As their mentor, I will guide them to evaluate the validity of the sources they use and will encourage them to go deeper into their findings. If a question can't be answered in one session, we will keep with it until we are satisfied. Perhaps a question will spark a longer project for a student or the whole class.

We will share the findings and process of this unit with our community at our end-of-semester Showcase. Please follow our blog if you are interested in the conclusion of the unit.

The goals of this unit are to:

  • Develop critical thinking, reading comprehension, collaborative work habits, and interpersonal skills.
  • Refine the ability to question effectively.
  • Build technological proficiency.
  • Generate inner motivation through understanding that learning is an essential part of everyday life.
  • Connect students’ lives and what they care about to what is being learned.

This collaborative, open-ended research method is inspired by:

  • An amazing article from Wired magazine.
  • Sugata Mitra's research in child-driven Self Organized Learning Environments (SOLEs).
  • Most of all, it is based on the experiences Laura and I have had teaching in the classroom, and our desire to move toward the fiery source of interest that is at the heart of kids' passion to know. We continue to strive toward a Free to Learn approach, while maintaining a strong mentoring relationship and offering our own experiences and ideas to expand the kids’ growing edges. As educators, we have many questions and will continue to refine and research as we go.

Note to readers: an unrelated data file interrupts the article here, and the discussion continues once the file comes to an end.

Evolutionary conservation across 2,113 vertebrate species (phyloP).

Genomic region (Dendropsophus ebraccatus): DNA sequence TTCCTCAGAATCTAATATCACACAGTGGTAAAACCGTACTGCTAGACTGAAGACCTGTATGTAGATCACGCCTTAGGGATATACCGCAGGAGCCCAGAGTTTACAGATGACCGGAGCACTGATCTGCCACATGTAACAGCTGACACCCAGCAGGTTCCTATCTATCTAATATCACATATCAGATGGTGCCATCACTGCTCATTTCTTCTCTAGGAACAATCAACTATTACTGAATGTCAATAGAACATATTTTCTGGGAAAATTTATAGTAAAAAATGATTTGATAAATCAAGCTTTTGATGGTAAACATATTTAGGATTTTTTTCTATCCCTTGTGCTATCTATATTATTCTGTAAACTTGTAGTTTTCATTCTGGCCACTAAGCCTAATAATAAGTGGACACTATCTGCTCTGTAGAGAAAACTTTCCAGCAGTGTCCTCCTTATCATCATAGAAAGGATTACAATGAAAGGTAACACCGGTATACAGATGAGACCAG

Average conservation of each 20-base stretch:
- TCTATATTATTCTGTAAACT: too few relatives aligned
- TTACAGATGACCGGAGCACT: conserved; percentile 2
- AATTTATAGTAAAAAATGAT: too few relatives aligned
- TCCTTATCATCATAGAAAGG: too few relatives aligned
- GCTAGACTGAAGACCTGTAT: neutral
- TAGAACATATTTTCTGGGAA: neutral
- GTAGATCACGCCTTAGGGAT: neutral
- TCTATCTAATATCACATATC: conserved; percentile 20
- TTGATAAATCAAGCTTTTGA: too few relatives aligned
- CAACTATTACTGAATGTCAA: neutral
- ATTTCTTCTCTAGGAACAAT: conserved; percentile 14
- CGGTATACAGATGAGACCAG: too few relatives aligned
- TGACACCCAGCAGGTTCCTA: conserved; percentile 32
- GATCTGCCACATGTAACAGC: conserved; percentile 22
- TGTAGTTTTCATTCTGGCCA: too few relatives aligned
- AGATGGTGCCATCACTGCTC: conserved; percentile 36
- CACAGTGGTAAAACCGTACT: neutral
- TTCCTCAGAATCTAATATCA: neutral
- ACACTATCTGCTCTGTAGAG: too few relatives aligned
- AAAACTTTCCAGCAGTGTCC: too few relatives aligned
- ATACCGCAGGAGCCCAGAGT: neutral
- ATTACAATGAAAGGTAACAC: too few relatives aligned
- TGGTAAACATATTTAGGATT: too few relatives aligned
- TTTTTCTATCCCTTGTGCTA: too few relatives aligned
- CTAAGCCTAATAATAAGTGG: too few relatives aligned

Interested in trying this at home?

You can download the SOLE Toolkit from TED. Once you get started with your youth, here are some suggestions for what you can do to support your students’ process:

  • Begin noticing when your children have questions.
  • Help them develop deeper questions that they can bring to their explorations.
  • Encourage them to write these questions down in their Book of Wonderings (or whatever they choose to call their special book!).
  • Read about the inspiration for this project. It will give you good background info and insight into guiding the children to follow their own purposes for learning.
  • Observe your children, notice any changes in their enthusiasm for learning, or school, or life!

We would love to hear from you if you are engaged in this learning design. Keep in touch by commenting on our Facebook page. You can also post on the SOLE Tumblr to connect with the larger movement.

In closing, here’s a great truth from author Sir Arthur C. Clarke that Mitra references:

“If children have interest, education happens.”

For us, finding that coal of red-hot interest in each child is what it is all about.

Caitlin Macklin